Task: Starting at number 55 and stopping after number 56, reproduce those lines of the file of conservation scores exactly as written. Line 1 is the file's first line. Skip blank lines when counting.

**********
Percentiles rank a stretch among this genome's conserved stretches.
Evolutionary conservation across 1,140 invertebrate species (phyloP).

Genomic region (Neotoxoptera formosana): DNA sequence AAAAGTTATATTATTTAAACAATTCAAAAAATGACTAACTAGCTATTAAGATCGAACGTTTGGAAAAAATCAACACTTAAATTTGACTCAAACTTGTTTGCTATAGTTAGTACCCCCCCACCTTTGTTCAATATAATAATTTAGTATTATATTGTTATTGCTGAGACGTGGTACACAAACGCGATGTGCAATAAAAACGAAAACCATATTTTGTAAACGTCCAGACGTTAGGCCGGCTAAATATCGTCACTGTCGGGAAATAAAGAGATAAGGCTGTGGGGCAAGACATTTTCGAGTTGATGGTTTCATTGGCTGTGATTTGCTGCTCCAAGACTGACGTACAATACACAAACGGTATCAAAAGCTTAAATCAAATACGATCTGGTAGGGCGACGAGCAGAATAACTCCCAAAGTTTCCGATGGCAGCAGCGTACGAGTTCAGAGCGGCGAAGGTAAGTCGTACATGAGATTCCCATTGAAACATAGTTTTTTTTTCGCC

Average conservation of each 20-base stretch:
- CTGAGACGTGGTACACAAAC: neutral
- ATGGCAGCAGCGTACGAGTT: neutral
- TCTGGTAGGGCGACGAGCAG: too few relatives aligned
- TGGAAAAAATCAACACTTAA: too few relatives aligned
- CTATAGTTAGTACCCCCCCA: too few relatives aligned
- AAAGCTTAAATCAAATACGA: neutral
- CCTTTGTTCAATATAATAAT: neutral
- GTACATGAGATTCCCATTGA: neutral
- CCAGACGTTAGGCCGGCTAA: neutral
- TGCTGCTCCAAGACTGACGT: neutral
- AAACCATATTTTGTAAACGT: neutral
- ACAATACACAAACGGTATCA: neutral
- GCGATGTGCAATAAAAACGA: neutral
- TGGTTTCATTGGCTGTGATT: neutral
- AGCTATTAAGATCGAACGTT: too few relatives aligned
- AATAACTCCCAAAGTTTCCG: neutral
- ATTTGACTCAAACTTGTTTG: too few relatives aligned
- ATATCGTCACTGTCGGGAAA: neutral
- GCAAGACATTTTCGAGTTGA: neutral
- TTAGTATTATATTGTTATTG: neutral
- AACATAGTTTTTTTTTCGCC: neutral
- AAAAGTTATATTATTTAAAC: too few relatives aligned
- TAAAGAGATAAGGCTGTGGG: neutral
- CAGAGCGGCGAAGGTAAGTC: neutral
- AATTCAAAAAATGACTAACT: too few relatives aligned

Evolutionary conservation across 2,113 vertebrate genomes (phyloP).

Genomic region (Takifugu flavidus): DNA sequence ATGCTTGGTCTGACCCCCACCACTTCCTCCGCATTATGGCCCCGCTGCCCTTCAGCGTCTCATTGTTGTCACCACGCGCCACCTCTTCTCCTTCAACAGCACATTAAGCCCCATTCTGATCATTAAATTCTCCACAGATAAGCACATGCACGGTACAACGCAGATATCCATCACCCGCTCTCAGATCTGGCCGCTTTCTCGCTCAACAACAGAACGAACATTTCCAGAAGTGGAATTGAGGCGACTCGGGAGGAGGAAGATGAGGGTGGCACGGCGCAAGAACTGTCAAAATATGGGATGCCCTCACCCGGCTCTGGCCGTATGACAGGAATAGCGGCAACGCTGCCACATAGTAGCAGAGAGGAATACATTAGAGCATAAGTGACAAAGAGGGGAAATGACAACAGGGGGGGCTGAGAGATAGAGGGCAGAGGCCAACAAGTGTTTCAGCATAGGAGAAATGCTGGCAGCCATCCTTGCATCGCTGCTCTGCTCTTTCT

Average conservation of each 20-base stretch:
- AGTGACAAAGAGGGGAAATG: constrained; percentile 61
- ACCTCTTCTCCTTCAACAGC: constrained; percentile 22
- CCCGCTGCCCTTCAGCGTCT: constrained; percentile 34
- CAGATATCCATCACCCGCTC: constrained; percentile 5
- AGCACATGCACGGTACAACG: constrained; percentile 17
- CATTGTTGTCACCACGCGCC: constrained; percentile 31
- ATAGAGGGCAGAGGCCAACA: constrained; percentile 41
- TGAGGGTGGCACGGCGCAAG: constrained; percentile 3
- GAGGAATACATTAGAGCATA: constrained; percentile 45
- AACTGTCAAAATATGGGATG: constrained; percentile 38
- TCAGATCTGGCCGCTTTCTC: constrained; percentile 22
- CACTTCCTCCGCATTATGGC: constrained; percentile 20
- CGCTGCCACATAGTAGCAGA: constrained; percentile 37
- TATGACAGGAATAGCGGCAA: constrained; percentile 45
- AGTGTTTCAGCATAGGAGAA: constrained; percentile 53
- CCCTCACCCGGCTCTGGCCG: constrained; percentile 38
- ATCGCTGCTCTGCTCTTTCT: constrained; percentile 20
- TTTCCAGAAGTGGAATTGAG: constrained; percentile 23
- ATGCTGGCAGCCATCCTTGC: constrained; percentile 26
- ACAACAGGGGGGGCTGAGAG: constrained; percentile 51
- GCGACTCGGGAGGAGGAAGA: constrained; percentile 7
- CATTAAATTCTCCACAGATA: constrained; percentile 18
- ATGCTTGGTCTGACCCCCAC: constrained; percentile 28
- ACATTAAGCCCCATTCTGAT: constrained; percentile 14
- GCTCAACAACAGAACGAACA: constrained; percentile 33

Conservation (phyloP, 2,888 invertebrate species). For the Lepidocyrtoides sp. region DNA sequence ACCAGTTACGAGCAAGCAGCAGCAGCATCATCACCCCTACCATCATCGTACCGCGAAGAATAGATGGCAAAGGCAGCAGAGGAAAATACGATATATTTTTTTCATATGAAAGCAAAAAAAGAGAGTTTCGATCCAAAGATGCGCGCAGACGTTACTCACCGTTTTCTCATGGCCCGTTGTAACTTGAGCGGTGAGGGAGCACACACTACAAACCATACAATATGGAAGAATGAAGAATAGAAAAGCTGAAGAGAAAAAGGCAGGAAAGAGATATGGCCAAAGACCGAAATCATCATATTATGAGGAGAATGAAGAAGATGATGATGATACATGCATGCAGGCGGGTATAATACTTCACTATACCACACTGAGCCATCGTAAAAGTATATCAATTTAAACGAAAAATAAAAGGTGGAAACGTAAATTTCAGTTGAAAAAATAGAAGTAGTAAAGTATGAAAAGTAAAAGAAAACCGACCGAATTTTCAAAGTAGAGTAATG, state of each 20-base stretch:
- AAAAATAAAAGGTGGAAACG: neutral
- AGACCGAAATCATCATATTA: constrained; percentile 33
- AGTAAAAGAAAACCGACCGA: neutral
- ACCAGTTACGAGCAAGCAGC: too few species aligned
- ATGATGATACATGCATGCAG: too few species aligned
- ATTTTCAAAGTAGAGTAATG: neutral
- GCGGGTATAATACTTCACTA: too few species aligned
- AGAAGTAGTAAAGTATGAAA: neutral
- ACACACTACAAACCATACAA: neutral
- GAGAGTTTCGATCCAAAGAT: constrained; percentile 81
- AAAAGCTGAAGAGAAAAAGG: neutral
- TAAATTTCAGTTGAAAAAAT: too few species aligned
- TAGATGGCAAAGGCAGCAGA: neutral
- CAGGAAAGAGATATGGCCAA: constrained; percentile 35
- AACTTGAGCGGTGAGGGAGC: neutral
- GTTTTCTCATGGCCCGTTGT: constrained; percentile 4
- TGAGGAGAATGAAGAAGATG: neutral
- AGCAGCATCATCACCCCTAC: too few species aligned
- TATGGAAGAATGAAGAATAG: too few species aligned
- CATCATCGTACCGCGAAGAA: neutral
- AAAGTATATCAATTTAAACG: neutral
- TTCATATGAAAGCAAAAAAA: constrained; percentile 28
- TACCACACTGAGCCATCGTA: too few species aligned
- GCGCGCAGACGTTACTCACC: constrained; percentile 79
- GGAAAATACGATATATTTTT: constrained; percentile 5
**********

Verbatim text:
- ATGCTTGGTCTGACCCCCAC: constrained; percentile 28
- ACATTAAGCCCCATTCTGAT: constrained; percentile 14